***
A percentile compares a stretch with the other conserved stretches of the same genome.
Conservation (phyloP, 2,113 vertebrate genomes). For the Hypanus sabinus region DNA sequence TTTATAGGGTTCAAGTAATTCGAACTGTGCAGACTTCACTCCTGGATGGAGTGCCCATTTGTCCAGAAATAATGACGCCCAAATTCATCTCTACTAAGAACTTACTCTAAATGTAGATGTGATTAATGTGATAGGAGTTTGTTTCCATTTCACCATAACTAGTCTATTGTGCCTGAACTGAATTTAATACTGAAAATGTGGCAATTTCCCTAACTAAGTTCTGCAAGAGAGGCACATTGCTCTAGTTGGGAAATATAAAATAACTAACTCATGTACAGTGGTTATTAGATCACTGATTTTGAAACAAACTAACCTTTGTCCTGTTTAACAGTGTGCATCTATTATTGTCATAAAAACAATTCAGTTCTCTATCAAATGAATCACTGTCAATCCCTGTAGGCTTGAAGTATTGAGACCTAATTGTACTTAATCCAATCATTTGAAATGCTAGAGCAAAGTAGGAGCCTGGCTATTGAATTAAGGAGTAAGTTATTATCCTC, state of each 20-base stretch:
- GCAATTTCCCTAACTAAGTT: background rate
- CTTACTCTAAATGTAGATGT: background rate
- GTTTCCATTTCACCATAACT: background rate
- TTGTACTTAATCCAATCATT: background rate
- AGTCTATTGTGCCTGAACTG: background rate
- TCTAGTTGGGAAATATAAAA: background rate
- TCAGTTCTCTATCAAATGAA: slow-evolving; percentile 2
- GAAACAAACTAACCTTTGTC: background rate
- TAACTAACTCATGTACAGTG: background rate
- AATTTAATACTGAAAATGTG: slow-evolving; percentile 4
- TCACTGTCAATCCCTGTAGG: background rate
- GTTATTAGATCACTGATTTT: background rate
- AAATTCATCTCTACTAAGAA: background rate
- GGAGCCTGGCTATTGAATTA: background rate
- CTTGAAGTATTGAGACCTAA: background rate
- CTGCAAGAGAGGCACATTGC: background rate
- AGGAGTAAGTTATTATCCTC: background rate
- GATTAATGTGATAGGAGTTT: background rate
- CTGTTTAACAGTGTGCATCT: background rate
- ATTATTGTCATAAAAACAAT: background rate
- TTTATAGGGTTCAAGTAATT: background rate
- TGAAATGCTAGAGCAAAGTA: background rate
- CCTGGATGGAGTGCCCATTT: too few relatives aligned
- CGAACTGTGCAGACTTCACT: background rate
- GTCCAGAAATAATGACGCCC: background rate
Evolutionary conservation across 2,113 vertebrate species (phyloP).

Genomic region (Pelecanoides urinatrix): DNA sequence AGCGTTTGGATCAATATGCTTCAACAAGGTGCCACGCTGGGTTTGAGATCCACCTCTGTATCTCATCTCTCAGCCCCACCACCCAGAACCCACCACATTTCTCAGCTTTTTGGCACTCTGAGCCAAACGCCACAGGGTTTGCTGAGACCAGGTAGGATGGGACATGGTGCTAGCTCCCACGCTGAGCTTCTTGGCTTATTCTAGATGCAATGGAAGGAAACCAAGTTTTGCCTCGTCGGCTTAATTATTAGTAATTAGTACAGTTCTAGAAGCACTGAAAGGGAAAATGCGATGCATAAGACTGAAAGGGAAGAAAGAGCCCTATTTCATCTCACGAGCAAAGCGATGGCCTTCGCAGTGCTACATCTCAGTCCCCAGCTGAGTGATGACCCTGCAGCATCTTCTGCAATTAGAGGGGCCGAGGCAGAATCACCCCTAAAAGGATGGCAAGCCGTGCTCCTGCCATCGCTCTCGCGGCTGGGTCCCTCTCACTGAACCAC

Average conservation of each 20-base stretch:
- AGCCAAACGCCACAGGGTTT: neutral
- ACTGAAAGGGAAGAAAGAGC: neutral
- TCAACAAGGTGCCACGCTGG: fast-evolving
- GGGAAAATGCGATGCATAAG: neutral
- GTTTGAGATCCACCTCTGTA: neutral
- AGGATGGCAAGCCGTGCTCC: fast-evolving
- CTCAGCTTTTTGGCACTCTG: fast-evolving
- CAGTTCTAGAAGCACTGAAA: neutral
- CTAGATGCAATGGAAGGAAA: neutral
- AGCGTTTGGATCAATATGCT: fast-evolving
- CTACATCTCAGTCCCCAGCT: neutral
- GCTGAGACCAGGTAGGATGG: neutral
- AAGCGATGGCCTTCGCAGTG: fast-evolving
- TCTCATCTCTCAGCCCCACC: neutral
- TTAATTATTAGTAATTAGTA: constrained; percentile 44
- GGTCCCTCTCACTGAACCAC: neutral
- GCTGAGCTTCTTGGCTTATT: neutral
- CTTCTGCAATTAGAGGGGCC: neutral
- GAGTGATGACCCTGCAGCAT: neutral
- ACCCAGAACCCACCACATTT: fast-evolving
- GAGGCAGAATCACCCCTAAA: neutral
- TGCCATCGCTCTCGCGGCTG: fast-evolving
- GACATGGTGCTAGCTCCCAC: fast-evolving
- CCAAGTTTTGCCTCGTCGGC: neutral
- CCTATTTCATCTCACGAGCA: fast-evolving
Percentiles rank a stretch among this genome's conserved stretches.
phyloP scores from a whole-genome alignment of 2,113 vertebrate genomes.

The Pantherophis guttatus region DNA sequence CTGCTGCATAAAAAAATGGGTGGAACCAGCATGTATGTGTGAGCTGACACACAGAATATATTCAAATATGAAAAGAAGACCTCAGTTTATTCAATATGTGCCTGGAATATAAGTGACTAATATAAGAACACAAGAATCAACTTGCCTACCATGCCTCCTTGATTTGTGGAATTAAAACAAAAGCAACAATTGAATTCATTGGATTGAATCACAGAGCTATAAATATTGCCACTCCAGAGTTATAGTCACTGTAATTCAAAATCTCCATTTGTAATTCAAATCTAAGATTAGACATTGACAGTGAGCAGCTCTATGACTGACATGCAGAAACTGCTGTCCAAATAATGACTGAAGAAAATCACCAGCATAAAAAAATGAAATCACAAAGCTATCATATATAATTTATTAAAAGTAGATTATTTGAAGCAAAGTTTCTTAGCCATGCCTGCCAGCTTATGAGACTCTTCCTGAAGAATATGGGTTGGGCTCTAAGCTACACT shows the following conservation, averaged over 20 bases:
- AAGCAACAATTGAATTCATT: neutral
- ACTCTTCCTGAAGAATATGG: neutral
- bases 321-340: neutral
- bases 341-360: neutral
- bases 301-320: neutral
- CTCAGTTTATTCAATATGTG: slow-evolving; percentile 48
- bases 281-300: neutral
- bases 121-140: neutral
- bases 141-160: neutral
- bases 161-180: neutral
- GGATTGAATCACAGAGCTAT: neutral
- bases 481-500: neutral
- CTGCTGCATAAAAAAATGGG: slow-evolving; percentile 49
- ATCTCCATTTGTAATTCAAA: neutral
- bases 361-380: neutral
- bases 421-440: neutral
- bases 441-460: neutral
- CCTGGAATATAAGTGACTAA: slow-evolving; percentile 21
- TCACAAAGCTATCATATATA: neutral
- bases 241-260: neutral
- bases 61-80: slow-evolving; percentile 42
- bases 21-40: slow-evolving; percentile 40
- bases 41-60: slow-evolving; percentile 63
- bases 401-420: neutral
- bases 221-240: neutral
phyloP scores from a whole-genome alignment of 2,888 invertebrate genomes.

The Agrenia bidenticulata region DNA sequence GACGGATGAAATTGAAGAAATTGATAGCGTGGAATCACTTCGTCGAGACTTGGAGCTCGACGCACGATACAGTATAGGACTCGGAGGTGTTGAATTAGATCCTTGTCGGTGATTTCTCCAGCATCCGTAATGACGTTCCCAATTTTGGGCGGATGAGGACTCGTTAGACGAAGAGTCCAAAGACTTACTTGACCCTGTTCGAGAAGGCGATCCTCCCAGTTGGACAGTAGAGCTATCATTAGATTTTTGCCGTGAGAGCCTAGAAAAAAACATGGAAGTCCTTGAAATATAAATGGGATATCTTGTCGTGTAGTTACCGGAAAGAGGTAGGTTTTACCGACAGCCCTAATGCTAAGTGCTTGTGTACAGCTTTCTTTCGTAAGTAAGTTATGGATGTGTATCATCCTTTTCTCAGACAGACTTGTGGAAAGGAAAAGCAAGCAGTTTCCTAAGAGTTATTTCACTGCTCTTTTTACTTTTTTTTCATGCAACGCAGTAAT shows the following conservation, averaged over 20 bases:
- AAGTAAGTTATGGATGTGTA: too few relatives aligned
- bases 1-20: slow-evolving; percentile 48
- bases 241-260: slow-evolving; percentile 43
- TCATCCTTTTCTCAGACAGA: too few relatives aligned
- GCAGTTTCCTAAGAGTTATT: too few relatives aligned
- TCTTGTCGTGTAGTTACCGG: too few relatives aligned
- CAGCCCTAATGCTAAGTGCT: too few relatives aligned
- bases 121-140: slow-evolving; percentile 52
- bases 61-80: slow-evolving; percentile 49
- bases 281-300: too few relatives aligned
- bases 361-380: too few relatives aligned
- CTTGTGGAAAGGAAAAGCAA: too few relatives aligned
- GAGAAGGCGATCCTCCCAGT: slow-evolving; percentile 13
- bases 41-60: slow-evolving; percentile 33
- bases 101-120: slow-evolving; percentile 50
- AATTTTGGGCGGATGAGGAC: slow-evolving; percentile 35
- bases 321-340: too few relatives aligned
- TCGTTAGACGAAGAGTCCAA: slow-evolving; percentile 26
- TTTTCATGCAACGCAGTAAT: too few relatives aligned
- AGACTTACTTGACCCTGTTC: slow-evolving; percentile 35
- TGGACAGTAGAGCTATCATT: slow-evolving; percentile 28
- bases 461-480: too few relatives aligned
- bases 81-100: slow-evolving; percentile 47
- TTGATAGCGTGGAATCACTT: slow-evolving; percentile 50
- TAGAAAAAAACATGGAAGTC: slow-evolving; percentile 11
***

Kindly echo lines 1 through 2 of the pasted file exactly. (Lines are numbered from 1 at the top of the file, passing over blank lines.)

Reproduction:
A percentile compares a stretch with the other conserved stretches of the same genome.
Conservation (phyloP, 2,113 vertebrate genomes). For the Hypanus sabinus region DNA sequence TTTATAGGGTTCAAGTAATTCGAACTGTGCAGACTTCACTCCTGGATGGAGTGCCCATTTGTCCAGAAATAATGACGCCCAAATTCATCTCTACTAAGAACTTACTCTAAATGTAGATGTGATTAATGTGATAGGAGTTTGTTTCCATTTCACCATAACTAGTCTATTGTGCCTGAACTGAATTTAATACTGAAAATGTGGCAATTTCCCTAACTAAGTTCTGCAAGAGAGGCACATTGCTCTAGTTGGGAAATATAAAATAACTAACTCATGTACAGTGGTTATTAGATCACTGATTTTGAAACAAACTAACCTTTGTCCTGTTTAACAGTGTGCATCTATTATTGTCATAAAAACAATTCAGTTCTCTATCAAATGAATCACTGTCAATCCCTGTAGGCTTGAAGTATTGAGACCTAATTGTACTTAATCCAATCATTTGAAATGCTAGAGCAAAGTAGGAGCCTGGCTATTGAATTAAGGAGTAAGTTATTATCCTC, state of each 20-base stretch: